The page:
"People stare and say, 'What kind of equipment do you use?
' and I say, 'A pen and paper.' The mystery is talking to people, asking them questions and trying to solve the case. "If you're tackling a story on global warming, you have to learn something about global warming," Buell said.
She started crying and being emotional and I thought, we have to help her out.
That was a different part of the puzzle I didn't realize before: Helping people." Buell began PRS once he moved to State College.
Sellers was not alone, but it wasn't the red-haired ghost, spotted by two visitors to the home, that accompanied the medium.
Larry Jones, the boyfriend of Kim's daughter, Ali, saw an older, red-haired woman in a window and thought she was a family member (redheads are not in short supply in the home), but the woman was not a Sokolowski.
When presented with a series of old pictures, both Larry and psychic Sellers independently picked out a woman in one photo as the ghost of the house. "That's a good day," said "Paranormal State" co-executive producer Alan Le Garde.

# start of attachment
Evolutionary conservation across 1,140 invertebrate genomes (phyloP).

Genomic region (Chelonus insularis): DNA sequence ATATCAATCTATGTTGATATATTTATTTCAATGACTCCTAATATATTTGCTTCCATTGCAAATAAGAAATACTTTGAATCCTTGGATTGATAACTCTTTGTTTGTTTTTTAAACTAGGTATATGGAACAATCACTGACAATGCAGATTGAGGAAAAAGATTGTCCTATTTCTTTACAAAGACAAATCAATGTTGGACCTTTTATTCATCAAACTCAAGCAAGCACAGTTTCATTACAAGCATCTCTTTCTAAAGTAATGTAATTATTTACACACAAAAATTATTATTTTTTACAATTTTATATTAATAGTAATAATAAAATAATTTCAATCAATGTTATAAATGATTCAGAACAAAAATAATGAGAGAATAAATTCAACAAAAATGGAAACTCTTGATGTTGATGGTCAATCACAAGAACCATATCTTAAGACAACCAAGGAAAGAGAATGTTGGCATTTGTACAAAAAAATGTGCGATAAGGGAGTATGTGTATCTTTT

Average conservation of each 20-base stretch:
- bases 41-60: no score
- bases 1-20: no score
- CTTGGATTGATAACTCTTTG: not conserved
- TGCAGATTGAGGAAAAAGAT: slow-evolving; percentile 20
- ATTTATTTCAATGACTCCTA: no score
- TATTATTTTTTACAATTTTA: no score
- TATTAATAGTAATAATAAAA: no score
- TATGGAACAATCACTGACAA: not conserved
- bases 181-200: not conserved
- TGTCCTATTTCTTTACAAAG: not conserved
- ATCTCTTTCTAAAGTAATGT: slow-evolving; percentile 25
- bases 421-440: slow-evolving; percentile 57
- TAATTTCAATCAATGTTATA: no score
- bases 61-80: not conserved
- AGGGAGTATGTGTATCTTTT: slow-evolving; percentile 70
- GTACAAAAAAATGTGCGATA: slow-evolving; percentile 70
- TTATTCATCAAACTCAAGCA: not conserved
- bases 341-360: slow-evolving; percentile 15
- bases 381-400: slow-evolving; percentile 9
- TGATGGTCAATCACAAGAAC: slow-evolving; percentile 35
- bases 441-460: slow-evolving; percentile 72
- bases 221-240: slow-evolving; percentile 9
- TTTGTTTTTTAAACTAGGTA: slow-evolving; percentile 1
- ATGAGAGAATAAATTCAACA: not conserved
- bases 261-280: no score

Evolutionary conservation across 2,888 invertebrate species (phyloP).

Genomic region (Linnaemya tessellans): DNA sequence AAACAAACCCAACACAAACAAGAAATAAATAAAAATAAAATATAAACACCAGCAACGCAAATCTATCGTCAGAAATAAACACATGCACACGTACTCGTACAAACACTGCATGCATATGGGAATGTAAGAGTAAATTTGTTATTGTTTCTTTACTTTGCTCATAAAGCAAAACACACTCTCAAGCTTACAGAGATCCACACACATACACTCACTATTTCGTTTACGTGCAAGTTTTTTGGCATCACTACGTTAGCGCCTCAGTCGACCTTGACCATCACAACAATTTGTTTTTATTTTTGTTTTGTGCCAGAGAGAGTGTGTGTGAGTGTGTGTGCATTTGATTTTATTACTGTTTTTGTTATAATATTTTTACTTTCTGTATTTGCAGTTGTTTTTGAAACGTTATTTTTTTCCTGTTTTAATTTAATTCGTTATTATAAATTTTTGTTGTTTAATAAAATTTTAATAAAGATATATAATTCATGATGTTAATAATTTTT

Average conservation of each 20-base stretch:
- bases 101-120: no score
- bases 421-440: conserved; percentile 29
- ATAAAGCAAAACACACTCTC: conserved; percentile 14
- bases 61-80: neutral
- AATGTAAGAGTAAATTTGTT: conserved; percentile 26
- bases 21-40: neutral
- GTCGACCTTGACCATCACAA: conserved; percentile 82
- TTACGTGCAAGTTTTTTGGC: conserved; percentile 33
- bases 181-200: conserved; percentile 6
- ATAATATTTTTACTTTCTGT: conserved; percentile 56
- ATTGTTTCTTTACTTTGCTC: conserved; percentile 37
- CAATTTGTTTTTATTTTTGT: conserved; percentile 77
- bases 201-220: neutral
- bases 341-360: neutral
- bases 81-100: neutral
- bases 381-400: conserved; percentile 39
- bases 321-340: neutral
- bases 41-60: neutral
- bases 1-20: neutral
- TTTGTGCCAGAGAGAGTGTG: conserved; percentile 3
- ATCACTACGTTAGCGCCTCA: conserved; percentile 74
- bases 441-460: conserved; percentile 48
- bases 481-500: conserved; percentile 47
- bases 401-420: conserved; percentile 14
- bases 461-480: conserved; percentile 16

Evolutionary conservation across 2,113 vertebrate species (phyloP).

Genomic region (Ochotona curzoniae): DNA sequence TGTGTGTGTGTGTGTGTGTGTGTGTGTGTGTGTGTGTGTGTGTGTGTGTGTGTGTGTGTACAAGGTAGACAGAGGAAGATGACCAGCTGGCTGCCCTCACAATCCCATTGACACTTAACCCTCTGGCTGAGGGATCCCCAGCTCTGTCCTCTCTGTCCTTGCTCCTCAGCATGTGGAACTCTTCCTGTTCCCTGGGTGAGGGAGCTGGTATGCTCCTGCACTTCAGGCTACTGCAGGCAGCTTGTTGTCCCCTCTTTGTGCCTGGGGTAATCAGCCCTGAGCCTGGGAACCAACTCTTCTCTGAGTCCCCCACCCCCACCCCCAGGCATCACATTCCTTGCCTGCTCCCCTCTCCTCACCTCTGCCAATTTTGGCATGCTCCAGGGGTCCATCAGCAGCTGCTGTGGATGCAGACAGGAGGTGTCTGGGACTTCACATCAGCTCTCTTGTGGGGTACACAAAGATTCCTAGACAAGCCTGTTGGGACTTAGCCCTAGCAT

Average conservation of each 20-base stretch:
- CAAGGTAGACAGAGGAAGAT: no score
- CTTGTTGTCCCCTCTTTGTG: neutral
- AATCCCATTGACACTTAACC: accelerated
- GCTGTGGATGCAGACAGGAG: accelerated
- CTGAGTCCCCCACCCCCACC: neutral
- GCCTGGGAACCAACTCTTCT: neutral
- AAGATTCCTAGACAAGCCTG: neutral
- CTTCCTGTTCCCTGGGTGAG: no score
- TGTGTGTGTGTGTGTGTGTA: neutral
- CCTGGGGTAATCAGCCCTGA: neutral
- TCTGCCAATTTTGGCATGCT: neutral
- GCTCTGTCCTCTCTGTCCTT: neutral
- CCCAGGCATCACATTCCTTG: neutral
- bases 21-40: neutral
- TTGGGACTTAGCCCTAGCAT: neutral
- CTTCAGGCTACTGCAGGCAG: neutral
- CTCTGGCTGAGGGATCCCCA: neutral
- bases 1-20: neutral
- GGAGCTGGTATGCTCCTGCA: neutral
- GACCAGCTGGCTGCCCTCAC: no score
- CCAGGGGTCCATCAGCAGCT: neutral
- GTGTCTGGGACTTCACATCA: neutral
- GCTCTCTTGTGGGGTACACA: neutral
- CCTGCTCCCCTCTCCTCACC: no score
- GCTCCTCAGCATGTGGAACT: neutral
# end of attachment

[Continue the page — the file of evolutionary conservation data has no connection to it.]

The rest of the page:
"I guess it would make for good TV, but they didn't try to push me to do anything," he said.
"None of us [in PRS] are dating one another." As for the Sokolowski family, they enjoyed their visit from PRS and the "Paranormal State" crew, and Kim Sokolowski said the ghost, who can still be heard on occasion, doesn't seem to have minded the investigation.
Their conversation was recorded by digital video cameras for airing in an upcoming episode of A&E's "Paranormal State," which premieres with back-to-back episodes at 10 p.m. The series follows Buell and his team as they investigate reported hauntings, including this one in the Witzel house (circa 1820), home to Peter and Kim Sokolowski and their family.